He’s engaged in a witch hunt against any teachers or school districts that discuss systemic racism after lawmakers passed HB 1775, which bans mandatory diversity training and bans teaching that one race is superior to another or that a student bears responsibility for past events due to their race.
As a result, multiple school districts, including Tulsa Public Schools, have faced penalties for their teacher training material and lesson plans that even whisper the terms “implicit bias” or “systemic racism.”
Most recently, Superintendent Walters announced his intentions to investigate two current or former public school teachers, threatening to revoke their teaching licenses, which requires a vote by the State Board of Education that he now chairs.
“I, as the State Superintendent and the Department of Education, will do everything within our power to not allow our kids to be indoctrinated by far-left radicals and to hold those accountable who have done so,” Walters said in a video posted to Twitter from his car.
The two teachers include Tulsa Public Schools teacher Tyler Wrynn and former Norman Public Schools teacher Summer Boismier, spokesman Matt Langston told Tulsa World.
Meanwhile, state leaders have spent far less attention calling out Oklahoma’s abysmal education standing among other states. Oklahoma ranks 49th in education, according to a 2021 EdWeek report.
Instead, Republican state leaders have focused on dividing residents for political gain, privatizing public education and attacking teachers who don’t share their far-right ideology.
Yet the Governor’s office doesn’t see it that way.
“Every parent in our state should be able to send their child to the best school that uniquely fits their needs, whether that’s a public school, charter school, private school, homeschool, etc,” Stitt’s Communications Director Carly Atchison told The Black Wall Street Times.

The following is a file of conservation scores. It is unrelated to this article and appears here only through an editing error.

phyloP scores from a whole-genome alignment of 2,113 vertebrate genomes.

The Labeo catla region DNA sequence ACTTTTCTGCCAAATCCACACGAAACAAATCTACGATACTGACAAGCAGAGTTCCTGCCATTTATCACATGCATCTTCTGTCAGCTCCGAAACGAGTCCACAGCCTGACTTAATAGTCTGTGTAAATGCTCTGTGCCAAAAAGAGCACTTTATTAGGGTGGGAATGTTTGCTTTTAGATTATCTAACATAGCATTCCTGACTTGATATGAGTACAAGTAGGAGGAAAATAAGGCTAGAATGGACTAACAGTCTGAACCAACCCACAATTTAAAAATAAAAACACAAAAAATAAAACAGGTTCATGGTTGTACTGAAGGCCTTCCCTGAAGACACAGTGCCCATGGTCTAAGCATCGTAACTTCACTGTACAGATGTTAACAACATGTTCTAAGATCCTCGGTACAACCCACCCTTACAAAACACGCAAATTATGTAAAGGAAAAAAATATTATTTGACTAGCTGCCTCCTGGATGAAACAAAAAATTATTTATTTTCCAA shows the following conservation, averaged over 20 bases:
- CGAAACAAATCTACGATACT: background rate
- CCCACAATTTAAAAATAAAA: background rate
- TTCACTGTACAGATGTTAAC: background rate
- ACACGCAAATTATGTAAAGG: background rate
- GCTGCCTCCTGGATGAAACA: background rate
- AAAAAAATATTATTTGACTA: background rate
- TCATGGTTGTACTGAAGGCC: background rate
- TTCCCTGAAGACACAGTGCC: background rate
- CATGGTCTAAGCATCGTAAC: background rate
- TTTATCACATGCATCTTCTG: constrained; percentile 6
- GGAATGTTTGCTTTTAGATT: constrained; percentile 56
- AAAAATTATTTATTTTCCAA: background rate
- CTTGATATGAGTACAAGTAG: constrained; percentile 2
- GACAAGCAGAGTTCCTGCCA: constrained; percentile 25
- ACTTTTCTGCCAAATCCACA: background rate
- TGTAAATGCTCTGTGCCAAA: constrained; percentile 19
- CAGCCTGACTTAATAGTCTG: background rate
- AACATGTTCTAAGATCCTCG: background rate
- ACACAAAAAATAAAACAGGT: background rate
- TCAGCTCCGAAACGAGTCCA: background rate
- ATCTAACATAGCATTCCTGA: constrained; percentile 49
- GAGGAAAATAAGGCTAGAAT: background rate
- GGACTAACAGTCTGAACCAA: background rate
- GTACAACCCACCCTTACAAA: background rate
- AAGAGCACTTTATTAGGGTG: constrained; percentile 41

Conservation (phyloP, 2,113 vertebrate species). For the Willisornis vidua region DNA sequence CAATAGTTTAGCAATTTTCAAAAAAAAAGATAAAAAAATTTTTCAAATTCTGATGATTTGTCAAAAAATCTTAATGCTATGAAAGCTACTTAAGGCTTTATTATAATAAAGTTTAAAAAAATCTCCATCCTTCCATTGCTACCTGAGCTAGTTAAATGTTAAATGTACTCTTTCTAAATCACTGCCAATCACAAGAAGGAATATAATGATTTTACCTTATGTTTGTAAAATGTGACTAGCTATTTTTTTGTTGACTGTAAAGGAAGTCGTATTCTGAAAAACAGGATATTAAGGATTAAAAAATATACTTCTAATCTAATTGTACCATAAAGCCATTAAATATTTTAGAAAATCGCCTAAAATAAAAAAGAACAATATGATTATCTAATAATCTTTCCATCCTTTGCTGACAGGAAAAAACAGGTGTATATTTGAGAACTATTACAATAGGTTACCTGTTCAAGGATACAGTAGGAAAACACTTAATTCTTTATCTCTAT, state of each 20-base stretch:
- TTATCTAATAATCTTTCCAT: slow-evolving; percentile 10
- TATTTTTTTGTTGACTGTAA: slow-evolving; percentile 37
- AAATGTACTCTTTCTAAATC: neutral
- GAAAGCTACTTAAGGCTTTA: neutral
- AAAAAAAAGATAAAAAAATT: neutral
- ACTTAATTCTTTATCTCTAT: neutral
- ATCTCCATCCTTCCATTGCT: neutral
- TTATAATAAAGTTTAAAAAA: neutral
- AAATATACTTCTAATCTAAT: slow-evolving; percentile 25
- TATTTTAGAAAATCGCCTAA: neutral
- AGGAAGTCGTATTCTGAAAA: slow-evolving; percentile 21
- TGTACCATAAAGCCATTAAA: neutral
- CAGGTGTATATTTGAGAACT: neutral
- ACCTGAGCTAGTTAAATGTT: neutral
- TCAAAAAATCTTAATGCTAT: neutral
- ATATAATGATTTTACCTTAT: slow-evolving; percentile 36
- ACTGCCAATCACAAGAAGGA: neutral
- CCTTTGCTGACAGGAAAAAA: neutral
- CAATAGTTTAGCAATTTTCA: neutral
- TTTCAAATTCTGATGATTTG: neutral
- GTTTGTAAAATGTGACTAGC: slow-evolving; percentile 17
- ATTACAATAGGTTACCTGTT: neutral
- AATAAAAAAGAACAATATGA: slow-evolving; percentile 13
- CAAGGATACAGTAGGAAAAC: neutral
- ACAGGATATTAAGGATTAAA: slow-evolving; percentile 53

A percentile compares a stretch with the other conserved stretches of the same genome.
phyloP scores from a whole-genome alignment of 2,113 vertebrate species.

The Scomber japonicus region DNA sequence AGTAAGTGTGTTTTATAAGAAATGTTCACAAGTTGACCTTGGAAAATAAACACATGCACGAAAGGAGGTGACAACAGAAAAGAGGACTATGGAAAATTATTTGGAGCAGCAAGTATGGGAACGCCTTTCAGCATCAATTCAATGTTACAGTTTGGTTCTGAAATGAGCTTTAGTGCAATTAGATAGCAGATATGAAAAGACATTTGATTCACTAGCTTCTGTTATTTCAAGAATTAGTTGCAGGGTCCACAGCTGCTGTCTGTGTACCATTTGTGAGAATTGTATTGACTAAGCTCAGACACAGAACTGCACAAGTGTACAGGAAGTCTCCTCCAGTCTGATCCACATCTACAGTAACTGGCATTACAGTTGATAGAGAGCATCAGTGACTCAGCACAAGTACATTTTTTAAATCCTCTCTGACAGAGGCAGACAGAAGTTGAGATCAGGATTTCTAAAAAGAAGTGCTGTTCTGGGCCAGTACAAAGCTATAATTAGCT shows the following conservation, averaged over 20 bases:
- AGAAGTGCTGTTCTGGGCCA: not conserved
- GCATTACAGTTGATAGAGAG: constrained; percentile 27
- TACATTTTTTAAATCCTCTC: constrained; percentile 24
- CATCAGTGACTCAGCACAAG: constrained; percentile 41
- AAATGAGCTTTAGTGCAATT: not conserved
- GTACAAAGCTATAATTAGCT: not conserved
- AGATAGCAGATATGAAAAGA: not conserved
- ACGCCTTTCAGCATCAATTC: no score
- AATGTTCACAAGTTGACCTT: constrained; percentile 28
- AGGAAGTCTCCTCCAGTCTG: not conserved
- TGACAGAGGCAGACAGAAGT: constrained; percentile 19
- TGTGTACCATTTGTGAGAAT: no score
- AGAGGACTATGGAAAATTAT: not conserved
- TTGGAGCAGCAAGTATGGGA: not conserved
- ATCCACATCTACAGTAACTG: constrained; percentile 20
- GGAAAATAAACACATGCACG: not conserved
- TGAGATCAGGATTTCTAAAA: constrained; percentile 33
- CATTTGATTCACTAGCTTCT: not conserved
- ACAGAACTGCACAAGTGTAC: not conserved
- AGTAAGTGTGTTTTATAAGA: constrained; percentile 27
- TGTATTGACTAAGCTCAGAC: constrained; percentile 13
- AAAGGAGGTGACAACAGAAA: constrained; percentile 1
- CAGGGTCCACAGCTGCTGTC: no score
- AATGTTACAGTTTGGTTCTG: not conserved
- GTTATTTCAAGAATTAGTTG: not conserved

What Carlisha Williams Bradley hopes for the future
When asked if focusing on cultural war issues will catapult Oklahoma to becoming a top ten state, Bradley said she’s made her stance clear about the harm laws like HB 1775 do to the classroom.
“During my term, I was often found speaking out against HB 1775 and its impact in schools and particularly how it impacts children of color, the people we’re not talking to,” Bradley said.
“When we center conversations on those matters, we lose focus on the true dire needs that are taking place in public education.”
Bradley would like to see the State Board of Education and Oklahoma’s leaders focus on creating long-term solutions to the urgent teacher shortage. She also hopes leaders will begin to permanently address the lack of per-pupil financial investment in the classrooms, which impacts feeding programs and mental health services for the most marginalized students.
“When we can sit there and have conversations around critical race theory and code words that really chase us after an imaginary ball that we’re trying to catch that’s not even there in the air to be caught, we remove the focus of the true needs in serving students that are the furthest away from opportunity. That should be our focus,” Bradley said.
As Gov. Stitt and Supt. Walters’ administration appears to bring another year of controversy, alleged corruption, and chaos to the state school board, Carlisha Williams Bradley remains optimistic about the future.
In a message to Oklahoma students, teachers and parents, Bradley urged them to stay engaged.
“There are very well organized efforts that allow for us to hear certain voices more loudly than others, and I just hope that parents and families and educators don’t remain silent. Come, speak, act, organize, and remain a voice to be reckoned with.”
Comments are closed.